None of Us are Free Until We’re All Free

When we address antisemitism, we address all forms of hate.
August 16, 2021Yolanda Savage-Narva

The Union for Reform Judaism (URJ) and the Anti-Defamation League (ADL) recently entered into a formal partnership in response to the question posed by URJ president Rabbi Rick Jacobs: “How are we going to respond to the uptick in acts of antisemitism and hate in a thoughtful, intentional, and effective way?”

On July 27, 2021, the two organizations co-hosted a webinar moderated by Barbara Weinstein (Director of the Commission on Social Action and Associate Director of the Religious Action Center), featuring Rabbi Rick Jacobs, Yolanda Savage-Narva (Director for Racial Equity, Diversity, Inclusion, URJ), Jonathan Greenblatt (CEO & National Director, ADL), and Carly Pildis (Associate Director of Community Engagement, ADL). You can watch the video of the webinar below and learn more about the URJ's partnership with ADL.

For me, one of the things that defines antisemitism is that it is part of an orbit of all kinds of oppression and hate that include anti-Black racism, bigotry, xenophobia, homophobia and the list goes on and on. In Eric Ward's piece, “Skin in the Game,” one of the many brilliant points that he makes is that antisemitism forms this core around which other forms of hate and bigotry revolve, evolve, and spread.

Strengthening the Black-Jewish Alliance

One of the best-known and complicated connections between Jews and Blacks was the Civil Rights Movement. 57 years ago, 3 civil rights workers, James Chaney, Michael Schwerner, and Andrew Goodman -- one young Black man and 2 young Jewish men – were murdered in Philadelphia, Mississippi. Their lives were tragically taken in pursuit of freedom and democracy for all people. 

And we think about Rabbi Abraham Joshua Heschel, Rabbi Maurice Eisendrath, and so many others who marched with the Reverend Martin Luther King, Jr. My Jewish friends Larry Rubin and Lewis Zuckman, who were part of the Student Nonviolent Coordinating Committee (SNCC) and Freedom Riders, were on the front lines side by side with Black Christian leaders of the Civil Rights Movement. They shared an unwavering commitment to stand together to fight for what was right for humanity, which is a fundamental Jewish value that we all share.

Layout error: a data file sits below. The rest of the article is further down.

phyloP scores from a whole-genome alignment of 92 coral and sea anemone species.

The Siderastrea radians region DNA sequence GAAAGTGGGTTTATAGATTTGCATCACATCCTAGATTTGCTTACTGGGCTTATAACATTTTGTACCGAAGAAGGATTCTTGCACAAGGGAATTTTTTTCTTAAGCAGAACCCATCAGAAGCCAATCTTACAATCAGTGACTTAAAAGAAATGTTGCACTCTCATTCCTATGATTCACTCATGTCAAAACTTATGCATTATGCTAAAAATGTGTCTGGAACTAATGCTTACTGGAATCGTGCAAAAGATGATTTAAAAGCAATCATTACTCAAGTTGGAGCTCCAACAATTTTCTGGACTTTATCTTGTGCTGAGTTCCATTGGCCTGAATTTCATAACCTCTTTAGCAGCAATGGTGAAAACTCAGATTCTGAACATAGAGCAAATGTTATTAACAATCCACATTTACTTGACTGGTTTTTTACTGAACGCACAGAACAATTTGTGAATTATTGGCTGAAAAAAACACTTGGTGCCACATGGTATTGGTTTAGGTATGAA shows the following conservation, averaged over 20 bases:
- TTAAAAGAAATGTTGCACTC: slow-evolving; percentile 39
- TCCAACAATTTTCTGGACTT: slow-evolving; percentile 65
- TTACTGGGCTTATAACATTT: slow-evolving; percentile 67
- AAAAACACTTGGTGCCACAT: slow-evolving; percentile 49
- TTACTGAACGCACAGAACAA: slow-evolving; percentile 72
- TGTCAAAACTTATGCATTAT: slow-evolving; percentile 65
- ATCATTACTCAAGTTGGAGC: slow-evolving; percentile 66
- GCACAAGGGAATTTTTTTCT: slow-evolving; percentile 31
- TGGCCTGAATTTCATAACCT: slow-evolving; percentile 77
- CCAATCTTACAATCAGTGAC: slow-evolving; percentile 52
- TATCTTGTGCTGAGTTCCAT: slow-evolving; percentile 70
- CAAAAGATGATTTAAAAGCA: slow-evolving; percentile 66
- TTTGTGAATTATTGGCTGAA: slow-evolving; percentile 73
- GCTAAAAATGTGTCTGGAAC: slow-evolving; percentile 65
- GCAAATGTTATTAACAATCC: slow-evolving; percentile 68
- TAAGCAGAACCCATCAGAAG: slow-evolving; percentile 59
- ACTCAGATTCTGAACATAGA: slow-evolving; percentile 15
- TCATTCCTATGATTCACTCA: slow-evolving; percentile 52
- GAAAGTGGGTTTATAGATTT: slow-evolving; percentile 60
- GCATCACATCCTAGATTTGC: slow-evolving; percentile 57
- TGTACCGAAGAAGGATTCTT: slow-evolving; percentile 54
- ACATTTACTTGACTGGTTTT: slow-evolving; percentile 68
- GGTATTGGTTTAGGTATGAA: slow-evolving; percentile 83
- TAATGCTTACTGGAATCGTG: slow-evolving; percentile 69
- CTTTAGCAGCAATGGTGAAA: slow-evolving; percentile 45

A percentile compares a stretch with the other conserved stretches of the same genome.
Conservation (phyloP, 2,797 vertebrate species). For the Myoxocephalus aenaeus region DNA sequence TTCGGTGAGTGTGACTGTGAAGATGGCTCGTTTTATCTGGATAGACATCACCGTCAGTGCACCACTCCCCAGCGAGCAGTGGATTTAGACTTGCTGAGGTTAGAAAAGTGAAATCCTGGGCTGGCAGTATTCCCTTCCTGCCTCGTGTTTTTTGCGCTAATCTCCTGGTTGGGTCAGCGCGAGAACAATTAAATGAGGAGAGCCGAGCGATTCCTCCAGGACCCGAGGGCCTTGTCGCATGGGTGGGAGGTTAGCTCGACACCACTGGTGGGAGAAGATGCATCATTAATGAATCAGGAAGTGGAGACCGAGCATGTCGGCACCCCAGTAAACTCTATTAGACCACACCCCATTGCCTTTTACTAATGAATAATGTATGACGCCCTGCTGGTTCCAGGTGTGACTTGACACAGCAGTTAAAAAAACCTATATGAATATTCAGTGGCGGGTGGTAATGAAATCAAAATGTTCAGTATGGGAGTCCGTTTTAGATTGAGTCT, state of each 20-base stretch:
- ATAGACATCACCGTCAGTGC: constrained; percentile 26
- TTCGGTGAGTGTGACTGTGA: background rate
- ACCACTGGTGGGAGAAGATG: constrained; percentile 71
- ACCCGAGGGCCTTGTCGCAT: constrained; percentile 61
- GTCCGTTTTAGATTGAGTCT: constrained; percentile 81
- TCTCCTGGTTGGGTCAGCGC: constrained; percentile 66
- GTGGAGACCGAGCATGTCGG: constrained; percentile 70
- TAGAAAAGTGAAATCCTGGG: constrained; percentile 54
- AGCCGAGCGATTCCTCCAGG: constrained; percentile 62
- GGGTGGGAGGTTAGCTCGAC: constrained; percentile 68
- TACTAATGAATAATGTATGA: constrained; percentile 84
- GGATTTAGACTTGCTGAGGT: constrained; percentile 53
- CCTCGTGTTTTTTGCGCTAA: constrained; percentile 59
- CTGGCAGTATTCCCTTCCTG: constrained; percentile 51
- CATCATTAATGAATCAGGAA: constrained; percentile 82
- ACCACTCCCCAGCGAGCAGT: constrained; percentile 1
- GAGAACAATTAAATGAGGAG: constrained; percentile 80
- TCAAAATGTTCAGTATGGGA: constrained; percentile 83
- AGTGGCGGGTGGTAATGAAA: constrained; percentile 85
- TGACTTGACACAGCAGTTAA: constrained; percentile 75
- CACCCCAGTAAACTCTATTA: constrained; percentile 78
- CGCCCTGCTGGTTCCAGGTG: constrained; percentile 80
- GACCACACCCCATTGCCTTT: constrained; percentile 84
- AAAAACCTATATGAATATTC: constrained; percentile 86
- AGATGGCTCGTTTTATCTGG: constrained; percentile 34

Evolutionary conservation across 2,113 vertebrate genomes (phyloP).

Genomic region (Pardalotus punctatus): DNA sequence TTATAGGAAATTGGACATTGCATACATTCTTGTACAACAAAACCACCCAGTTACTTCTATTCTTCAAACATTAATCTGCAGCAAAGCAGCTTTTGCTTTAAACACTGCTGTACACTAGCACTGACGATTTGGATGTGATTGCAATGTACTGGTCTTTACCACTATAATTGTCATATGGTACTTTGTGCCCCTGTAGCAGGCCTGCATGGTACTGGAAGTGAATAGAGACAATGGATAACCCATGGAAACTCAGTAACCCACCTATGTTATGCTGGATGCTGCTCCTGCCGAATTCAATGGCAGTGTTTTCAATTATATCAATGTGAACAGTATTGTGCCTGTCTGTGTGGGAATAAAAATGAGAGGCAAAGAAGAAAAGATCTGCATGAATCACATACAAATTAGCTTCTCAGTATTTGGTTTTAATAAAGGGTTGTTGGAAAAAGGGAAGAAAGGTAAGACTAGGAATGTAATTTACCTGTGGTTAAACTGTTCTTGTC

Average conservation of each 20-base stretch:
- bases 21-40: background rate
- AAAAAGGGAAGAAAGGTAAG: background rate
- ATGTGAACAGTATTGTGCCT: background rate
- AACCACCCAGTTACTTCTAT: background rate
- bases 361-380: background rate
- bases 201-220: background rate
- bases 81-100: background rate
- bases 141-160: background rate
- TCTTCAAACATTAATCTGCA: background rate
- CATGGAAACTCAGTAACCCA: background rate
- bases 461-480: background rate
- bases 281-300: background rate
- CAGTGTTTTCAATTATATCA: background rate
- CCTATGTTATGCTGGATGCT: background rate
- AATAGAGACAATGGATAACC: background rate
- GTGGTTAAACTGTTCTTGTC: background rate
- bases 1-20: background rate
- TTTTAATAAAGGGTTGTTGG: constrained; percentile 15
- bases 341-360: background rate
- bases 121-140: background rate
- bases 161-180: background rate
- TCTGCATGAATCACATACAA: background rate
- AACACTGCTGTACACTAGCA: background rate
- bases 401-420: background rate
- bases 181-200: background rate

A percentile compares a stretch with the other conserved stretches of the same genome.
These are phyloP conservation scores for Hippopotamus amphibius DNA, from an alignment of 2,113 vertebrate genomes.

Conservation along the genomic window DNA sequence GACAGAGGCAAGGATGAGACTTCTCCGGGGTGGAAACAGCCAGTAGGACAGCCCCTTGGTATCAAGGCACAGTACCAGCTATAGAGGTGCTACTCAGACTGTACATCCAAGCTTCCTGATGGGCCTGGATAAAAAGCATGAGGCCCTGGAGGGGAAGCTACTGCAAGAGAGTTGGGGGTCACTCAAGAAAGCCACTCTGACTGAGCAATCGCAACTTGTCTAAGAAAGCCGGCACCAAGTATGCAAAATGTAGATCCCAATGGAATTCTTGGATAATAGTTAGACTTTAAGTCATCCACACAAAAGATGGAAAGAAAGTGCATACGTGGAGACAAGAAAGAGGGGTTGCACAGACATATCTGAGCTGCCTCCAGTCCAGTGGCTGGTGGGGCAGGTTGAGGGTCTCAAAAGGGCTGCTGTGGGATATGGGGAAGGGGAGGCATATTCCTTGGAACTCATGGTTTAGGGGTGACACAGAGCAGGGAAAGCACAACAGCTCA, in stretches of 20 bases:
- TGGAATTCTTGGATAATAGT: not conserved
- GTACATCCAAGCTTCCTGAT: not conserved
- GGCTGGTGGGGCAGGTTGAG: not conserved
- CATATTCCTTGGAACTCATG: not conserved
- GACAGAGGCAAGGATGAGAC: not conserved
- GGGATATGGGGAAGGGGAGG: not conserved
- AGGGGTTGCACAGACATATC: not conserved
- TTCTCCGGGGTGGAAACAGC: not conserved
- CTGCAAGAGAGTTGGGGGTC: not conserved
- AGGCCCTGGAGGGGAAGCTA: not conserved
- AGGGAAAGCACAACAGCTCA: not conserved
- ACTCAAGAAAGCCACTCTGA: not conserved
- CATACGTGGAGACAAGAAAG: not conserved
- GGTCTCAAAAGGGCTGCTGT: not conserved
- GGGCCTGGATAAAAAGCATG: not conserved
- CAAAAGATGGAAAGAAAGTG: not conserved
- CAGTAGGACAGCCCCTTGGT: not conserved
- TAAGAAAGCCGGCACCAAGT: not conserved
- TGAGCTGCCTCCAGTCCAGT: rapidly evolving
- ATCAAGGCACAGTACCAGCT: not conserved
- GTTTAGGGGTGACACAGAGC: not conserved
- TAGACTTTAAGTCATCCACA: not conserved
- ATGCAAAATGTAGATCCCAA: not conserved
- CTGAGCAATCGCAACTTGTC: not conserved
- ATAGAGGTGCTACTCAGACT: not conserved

That alliance is still strong today, but we must keep in mind that alliances, like all relationships, can get complicated. Maintaining strong relationships takes work. It takes communication, mutual understanding, mutual respect, and then there's this give and take that is not always simultaneous.

Since the earlier Civil Rights Movement, the majority of Black Christians have continued to deal with extreme poverty and economic inequality while most Jews began to enjoy the privileges provided by the conditional status of whiteness. And so, if we look at where we are today, some of the things that we need to address as we continue to build relationships is that there are unhealed wounds we carry with us from the past as well as the problematic issues that are causing a divide between us today. Although we are natural allies, we must continue to put in the work to build understanding and trust. We must also recognize that the binary of the Black and Jewish community is a false one and that there are people who identify as Black and Jewish. The Jewish community is diverse, multi-cultural, multi-racial, multi-ethnic, including people with all kinds of intersecting backgrounds.

To continue to build that relationship, Black communities, as well as our other allies need to understand that fighting antisemitism is fighting the other forms of discrimination --anti-Black racism, homophobia, xenophobia, and, and, and. In order to do this, we have to continue to come together, but we have to work at it. It's not going to happen just because we are natural allies. We have to communicate to build mutual respect and mutual understanding. We also need to understand that this hatred shape shifts and can often pit people against each other. Once we understand that building those bonds and those intersections will make us stronger and not divide us, we can continue to learn from the legacy of the past and strengthen our alliance in the future as we join forces to fight antisemitism and hate in all its forms.

Read further remarks by Carly Pildis, Jonathan Greenblatt, and Rabbi Rick Jacobs, and watch the full video below.

Related Posts

The URJ at 150

January 17, 2023
2023 marks the 150th anniversary of the founding of the Union for American Hebrew Congregations - now called the Union for Reform Judaism. What should this milestone mean?